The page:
Preheat oven to 400 degrees. Cut potatoes into wedges and toss with olive oil, caraway seeds, salt and pepper. Spread out evenly on two baking sheets.
Bake until crisp, around 40 minutes, or to your liking.
While potatoes are cooking, prepare the coleslaw. Whisk together mayo, white vinegar, sugar, horseradish (if desired), salt and pepper in a large bowl. Add cabbage and toss until completely coated.
Heat up corned beef in oven or microwave briefly.
Pile fries on a platter and add warm corned beef, about half the coleslaw and prepared Russian dressing. Serve while warm.
Cuban cuisine is inspired by many different regions, but in my family, there is a clear Spanish influence. This should come as no surprise, as my mother is second generation Cuban-born, by way of Spain. Her grandparents made the trek from the motherland to Cuba, and brought with them their distinguished culinary traditions. Over time, our family recipes have morphed, depending on the ingredients available, as well as personal preferences. No matter how authentically Cuban our dishes may be, I can almost always find a nod to our Spanish origins in each bite.
Recently, while recreating one of my most coveted treats from the acclaimed Cuban bakery Portos (Guava and Cheese Pastry), I developed a new love for all things frozen puff pastry dough. After taking a bite of my sweet creation, and realizing how easy it was to work with store-bought puff pastry, I couldn’t help but imagine how the dough would taste with a savory filling. My mind quickly went to work envisioning different pairings, and finally, I settled on a Spanish-inspired combination. For the first time in the history of my kitchen, I turned the tables, and made a Spanish dish inspired by the flavors of Cuba.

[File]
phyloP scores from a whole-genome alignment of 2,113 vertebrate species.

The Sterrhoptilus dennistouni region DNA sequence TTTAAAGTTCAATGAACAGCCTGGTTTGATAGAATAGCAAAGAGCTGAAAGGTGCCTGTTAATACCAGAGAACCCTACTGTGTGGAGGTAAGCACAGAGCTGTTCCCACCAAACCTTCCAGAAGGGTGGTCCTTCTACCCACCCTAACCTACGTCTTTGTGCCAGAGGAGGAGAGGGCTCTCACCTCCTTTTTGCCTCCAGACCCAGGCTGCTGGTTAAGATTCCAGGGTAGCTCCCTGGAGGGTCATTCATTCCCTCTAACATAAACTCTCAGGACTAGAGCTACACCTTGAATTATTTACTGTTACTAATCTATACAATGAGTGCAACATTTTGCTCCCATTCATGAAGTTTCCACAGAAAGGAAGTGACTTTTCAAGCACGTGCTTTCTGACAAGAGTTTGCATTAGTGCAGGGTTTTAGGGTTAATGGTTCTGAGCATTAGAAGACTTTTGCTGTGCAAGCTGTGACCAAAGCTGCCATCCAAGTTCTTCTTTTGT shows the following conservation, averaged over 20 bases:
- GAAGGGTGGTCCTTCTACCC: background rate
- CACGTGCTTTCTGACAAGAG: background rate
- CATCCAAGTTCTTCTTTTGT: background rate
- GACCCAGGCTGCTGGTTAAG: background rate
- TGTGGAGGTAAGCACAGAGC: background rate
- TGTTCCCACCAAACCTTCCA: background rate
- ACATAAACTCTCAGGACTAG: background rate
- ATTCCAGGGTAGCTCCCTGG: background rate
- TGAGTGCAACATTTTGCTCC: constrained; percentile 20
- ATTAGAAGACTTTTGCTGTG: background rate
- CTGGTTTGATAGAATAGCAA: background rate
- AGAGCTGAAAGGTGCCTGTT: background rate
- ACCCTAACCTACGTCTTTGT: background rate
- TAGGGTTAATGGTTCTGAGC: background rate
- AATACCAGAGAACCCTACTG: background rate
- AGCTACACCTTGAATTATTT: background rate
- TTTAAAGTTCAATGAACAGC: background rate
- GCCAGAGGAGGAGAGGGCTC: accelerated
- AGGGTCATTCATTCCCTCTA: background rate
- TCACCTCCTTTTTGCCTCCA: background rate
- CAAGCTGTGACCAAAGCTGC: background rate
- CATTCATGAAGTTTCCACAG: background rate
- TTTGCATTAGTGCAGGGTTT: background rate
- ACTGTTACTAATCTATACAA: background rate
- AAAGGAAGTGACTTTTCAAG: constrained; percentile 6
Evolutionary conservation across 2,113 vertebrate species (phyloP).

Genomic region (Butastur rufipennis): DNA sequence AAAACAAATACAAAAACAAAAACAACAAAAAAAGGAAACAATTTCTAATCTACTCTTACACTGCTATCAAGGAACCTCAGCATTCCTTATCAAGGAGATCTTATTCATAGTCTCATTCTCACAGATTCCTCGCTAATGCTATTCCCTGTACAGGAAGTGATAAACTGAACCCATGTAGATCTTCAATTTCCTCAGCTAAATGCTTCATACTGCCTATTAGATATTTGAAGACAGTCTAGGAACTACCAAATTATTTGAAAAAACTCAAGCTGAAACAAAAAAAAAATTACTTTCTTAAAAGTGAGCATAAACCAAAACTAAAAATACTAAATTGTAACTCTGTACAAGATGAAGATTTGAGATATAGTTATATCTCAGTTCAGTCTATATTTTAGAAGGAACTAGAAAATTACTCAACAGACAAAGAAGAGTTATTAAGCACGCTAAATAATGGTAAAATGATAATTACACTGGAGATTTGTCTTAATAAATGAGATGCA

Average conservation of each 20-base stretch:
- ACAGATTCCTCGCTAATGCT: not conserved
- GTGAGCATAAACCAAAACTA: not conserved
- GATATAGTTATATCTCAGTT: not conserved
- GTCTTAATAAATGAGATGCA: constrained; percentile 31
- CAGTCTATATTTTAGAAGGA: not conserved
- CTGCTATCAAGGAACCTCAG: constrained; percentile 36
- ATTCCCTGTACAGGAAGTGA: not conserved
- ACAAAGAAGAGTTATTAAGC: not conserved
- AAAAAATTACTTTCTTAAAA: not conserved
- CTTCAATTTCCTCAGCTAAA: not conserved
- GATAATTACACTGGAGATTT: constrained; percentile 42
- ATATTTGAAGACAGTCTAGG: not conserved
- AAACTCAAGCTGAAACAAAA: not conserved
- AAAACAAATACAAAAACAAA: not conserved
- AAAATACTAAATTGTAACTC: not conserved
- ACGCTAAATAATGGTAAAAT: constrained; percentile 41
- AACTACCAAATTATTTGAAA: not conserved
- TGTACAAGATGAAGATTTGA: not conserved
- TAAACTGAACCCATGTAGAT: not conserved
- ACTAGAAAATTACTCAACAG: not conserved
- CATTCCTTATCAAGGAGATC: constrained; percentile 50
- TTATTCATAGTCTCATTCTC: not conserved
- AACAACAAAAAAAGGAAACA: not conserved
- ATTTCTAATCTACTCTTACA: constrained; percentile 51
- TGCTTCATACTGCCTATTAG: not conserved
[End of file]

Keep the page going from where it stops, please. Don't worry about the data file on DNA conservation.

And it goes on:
My savory Manchego and Quince Turnovers seem like second cousins to the guava and cheese pastries I made before. The nutty flavor of Manchego cheese melts together with the slightly sweet quince filling, and the chopped Marcona almonds on top create a pleasant crunchy texture in each bite. If you’re in the mood for something sweet, try the Cuban originals, but if you favor savory flavors, these turnovers will not disappoint.
1 box frozen puff pastry, thawed
4 oz Manchego cheese
8+ Tbsp quince paste
1 Tbsp water
1/8 cup Marcona almonds, chopped
freshly ground black pepper
Preheat oven to 400 degrees.
Roll out puff pastry on floured surface, and cut into 8 even squares.
Fill each square with ½ oz of Manchego cheese and a heaping Tbs. of quince paste.
In a small bowl, whisk the egg and water to create an egg wash.
Brush the egg wash over the perimeter of the puff pastry squares, and fold one corner over, creating a triangle. Press edges to seal (*note: you can also crimp with the prongs of a fork).
Score tops of triangles to create a small opening for steam to escape during baking.
Brush tops generously with egg wash, and sprinkle with chopped almonds, coarse salt, and freshly ground black pepper.
Bake for 18-20 minutes, or until puffed and golden brown.
Remove from oven, and after 10 minutes, place pastries on a cooling rack.
Serve warm or at room temperature.